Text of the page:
Book Review: The Lost City of the Monkey God
Listed as one of the New York Times’ Notable Books in 2017, The Lost City of the Monkey God tells the story of how a team of archaeologists, explorers, and filmmakers recently discovered the ruins of a complex civilization in a remote, deadly region of the Honduran rainforest.
The discovery made headlines back in 2015, as did the release of this book a couple years later, so there’s plenty of more detailed articles and interviews you can read online. Here’s one by the Daily Mail with more photos. So, with that in mind, I’ll offer just a few of my initial thoughts after reading, rather than a complete review of the facts.
In a nutshell, Douglas Preston - a writer for National Geographic, The New Yorker, and other publications - gets involved with a team of experts and adventurers on their quest to find the fabled “Lost City of the Monkey God”, also known as the “White City” or “La Ciudad Blanca”. The city was part of the local lore of Honduras and many treasure hunters had claimed to have found it over the previous centuries, but none could offer definitive proof. It was supposed to be a place of immense complexity, beauty, and wealth, not unlike, say, El Dorado.
But despite the many alleged sightings, time and time again modern archaeologists had failed to locate the city. The Mosquitia region, in which the lost city was supposedly located, is an unforgiving wilderness of deadly animals and very dense jungles. It is so lush and overgrown that ruins or artifacts can be difficult to find, even for those searching on foot.
The breakthrough finally came in 2012 in the form of a new LiDAR technology that can map out the surface of a landscape - even a dense jungle - by sending light pulses from a plane above. When the team was able to use LiDAR above some key areas they identified as likely containing the lost city, they were shocked by the results. The maps revealed a number of interconnected cities or villages that were all part of a civilization historians knew very little, in anything, about.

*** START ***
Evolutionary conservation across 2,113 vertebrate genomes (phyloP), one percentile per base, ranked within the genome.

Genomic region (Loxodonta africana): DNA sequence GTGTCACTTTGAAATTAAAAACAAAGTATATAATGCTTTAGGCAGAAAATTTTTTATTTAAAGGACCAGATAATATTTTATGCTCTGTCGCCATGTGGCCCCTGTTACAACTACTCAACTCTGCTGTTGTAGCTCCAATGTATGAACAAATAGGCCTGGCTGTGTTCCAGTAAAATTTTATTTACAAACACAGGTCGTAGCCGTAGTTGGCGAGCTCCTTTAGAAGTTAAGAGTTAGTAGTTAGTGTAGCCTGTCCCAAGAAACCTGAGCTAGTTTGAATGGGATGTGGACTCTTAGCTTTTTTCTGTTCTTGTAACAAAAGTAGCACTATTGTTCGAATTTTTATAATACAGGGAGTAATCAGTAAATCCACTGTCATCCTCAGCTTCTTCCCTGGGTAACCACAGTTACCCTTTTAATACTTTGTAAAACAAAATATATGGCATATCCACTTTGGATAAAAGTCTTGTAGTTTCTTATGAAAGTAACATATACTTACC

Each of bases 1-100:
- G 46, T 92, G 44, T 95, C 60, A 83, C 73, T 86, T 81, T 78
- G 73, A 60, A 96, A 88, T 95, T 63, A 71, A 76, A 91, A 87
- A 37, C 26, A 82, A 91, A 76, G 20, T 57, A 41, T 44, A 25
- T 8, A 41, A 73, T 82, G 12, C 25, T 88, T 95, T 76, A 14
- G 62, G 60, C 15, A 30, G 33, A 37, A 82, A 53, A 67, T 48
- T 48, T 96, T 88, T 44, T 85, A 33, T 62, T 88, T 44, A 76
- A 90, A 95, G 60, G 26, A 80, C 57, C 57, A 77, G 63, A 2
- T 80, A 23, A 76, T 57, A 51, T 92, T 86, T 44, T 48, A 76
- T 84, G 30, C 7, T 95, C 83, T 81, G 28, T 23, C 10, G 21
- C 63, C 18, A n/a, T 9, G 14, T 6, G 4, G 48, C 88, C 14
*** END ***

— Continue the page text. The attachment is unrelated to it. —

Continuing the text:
In the book, Preston does a good job documenting the team’s trip to the site and the perils of conducting archaeological missions in such a dangerous environment. I won’t go into detail on this, but suffice to say that snakes, deadly insects, jaguars and rare diseases all play a role, especially the latter. After returning from the expedition, Preston and others are diagnosed with a rare illness that proves difficult to treat.
The strength of the book lies in its storytelling - Preston is a master of providing background detail while also building suspense and keeping an upbeat pace. He gives accounts of the past failed attempts to discover the lost city, the history (both recent and ancient) of Honduras and the region, and the many false starts and complications of their ultimately successful effort.
I should note that, although the team visited and began excavating the sites, they didn’t necessarily find the White City itself. It’s possible the legend of the White City was inspired by the cities they excavated, or that it is still out there in the largely unexplored region of Mosquitia.
I learned quite a bit from this book which, for me, is a sign of its quality. My understanding of the region, its history, the impact of colonialism, the logistics of archaeological missions, and the risk of disease is far superior to what it was, although (to be fair) my starting point was quite low. Even so, the entertainment value of the stories and the clear descriptions made it easy to learn along the way.
Some readers may want an action-packed treasure hunt that resembles a Michael Crichton novel. For them, this book may not fit the bill. For those who want to know how discoveries like this actually happen - and all the risks, the politics, the personalities, and the history involved - it will be right up your alley. Highly recommended.